How to Travel the World With Your Dog

husky traveling and hiking with owner

I love dog travel. I get to stick my head out of the window or awkwardly in between the door and my mom’s head rest. That’s my favorite. Traveling with your dog doesn’t need to be stressful. Let’s make this an enjoyable experience all the way around, shall we?

How can I travel the world with my dog?

Dog travel is easier than you may anticipate. Understanding both compliance and governing regulations can be the difference between trip success and failure. Ensure that you have adequate copies of pet documentation, a thorough understanding of airline and hotel pet policies, that you’ve packed all of your dog’s essentials, and had a crash course in dog manners.

Disclaimer: The Can My Dog articles contain information based on the individual research and opinions of the author of the site – who just so happens to be a dog. How you utilize the information given is completely up to you. Proceed at your own risk.

Dog Travel is the Norm. Thanks to the Millennials.

Thanks, Millennials.

I recently read a short article outlining the social shift away from the pressures of 2.25 human kids to the pressures of at least one fur baby.

The premise of the article summarized the fact that millennials are beginning to view their dogs as their children and passing on the typical pressure to have human kids of their own. They’re taking their dogs more places with them, buying them clothes, focusing more on what foods they should eat, letting their dogs sleep with them, etc.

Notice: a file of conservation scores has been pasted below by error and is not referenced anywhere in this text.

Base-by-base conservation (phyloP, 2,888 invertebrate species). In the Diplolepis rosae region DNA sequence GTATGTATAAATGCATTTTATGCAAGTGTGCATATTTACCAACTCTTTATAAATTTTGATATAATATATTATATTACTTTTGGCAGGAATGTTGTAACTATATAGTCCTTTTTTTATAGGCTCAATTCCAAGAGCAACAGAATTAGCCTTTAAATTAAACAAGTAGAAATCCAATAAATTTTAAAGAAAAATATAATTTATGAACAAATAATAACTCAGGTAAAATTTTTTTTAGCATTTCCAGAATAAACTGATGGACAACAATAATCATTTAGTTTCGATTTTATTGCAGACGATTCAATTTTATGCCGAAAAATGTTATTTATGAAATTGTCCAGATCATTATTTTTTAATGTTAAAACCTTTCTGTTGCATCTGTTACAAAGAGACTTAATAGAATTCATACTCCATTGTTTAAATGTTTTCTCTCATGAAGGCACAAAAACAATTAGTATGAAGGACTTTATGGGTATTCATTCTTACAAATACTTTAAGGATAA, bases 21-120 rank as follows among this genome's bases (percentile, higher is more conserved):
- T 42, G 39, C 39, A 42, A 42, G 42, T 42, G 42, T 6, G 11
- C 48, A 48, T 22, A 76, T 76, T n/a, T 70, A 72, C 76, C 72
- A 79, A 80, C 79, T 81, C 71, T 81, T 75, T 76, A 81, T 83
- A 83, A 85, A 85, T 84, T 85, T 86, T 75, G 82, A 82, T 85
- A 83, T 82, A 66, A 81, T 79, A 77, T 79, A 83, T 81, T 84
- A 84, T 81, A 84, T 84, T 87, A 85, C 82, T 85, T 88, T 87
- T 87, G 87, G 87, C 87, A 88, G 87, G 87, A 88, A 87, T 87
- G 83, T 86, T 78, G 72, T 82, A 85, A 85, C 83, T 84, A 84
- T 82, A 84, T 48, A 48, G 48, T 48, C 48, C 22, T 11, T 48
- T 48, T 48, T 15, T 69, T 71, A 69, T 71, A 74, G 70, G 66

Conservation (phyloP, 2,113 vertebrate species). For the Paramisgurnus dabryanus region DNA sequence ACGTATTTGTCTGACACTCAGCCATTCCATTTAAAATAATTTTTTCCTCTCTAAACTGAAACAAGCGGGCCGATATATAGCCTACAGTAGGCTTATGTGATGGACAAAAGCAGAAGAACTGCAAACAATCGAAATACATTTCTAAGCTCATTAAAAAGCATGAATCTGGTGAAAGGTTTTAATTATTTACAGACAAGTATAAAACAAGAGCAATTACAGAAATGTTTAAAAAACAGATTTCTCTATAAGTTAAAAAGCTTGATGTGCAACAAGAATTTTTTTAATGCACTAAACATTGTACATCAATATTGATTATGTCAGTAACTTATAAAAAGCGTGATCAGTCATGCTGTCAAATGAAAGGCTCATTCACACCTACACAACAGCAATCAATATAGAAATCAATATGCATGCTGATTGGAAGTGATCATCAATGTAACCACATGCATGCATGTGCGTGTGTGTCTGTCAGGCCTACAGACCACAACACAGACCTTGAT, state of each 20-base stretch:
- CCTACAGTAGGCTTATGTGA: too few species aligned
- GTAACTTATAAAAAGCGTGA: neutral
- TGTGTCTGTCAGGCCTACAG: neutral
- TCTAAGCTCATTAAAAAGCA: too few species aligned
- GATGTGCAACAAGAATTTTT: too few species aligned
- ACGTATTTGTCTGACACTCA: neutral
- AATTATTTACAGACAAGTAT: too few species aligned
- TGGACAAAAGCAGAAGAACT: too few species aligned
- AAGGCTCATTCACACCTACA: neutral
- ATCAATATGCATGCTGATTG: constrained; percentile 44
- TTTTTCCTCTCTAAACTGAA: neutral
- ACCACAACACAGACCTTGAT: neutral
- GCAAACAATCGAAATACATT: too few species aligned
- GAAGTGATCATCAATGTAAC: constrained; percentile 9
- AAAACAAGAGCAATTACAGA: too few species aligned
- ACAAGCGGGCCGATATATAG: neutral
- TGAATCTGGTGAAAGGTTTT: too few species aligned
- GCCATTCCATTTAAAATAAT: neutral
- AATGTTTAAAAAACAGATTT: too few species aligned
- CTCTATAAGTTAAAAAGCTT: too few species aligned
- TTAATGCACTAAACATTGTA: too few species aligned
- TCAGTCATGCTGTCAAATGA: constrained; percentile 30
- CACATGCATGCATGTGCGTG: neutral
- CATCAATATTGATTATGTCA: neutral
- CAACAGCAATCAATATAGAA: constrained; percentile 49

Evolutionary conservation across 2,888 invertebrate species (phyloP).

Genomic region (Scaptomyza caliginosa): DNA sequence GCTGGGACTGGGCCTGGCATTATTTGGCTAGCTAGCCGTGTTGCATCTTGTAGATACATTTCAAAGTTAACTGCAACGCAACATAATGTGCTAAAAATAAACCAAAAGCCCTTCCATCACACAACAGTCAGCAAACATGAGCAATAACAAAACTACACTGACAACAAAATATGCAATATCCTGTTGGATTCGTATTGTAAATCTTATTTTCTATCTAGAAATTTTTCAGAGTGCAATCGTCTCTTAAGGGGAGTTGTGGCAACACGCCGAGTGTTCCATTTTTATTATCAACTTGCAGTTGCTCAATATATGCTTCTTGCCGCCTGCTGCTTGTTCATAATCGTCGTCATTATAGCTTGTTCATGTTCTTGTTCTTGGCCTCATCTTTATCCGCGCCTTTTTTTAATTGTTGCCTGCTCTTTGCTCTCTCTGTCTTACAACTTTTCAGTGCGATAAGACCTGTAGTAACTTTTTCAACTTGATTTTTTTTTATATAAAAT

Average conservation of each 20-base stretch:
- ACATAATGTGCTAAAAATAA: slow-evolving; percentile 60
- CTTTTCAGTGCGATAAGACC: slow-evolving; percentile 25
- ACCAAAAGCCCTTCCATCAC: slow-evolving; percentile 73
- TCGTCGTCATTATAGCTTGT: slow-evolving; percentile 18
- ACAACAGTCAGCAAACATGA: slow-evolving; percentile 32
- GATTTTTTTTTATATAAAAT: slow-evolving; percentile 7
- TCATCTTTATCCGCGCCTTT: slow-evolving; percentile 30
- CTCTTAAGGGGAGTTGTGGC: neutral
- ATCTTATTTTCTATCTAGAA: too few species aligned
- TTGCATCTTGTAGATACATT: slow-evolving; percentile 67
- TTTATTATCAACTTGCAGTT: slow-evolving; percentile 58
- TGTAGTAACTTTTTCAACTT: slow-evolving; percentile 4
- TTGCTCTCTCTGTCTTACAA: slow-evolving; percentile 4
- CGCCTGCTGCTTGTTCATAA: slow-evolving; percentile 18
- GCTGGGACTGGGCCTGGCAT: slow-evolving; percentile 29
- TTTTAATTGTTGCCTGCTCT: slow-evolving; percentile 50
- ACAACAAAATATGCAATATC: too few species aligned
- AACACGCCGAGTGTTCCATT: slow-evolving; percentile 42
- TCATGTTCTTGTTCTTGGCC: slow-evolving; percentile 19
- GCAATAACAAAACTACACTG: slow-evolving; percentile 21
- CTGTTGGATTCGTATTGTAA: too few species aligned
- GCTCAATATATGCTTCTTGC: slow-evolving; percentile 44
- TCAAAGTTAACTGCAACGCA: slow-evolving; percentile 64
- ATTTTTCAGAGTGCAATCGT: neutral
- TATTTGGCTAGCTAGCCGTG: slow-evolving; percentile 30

Are you seriously telling me that some humans make their dogs sleep on the floor? Or…outside? So, I wouldn’t get my favorite binkie and head pillow every night in this case?

Let’s move on. The thought of that is horrifying.

The Top 10 Things You Should Know When Traveling With Your Dog

Number 1

Reference the millennial shift in social norms from above. Do not assume that your dog isn’t allowed somewhere. Most places nowadays are dog friendly.

Just make sure you call ahead to verify and then pay close attention to specific leash laws and nuanced rules where they apply.

Number 2

I briefly mentioned this before, but make sure you have ALL documents where your dog is concerned. Better safe than sorry is my motto for how many documents is too many documents?

This is also a good safety rule of thumb. If your dog happens to come down with an infection or other illness while backpacking in Europe with you, you’ll have all paperwork needed for the vet readily available.

Number 3

Download BRING FIDO.

This app lets you literally enter a search query for destinations and the results will list the hotels, restaurants, activities, events, and services that are all dog friendly.

It’s essentially the Expedia your dog would use if you gave them cell phones.

Pro Tip: Download American Red Cross Pet First Aid. This is an excellent resource to have when you’re out of the country or just out of town with your dog in the case of any emergency.

Number 4

My legs get really tired, really fast. Some may call it lazy, I call it efficiency max out.

In any case, I think it’s important to bring a pet carrier with you. Specifically one of those dog backpacks. I fit perfectly in one of those bad boys, and it’s convenient and hands free for my humans.

These dog backpacks allow for up to 40 pounds of pure, raw, unadulterated pup weight.

For the larger puppies, you’re going to have to have your human throw you over your shoulder. Sorry. That’s all I got.

Number 5

Know your dog. Personally, I don’t love puppies. This is an unpopular opinion for a dog, I know. But they smell funny and they make me play with them too much.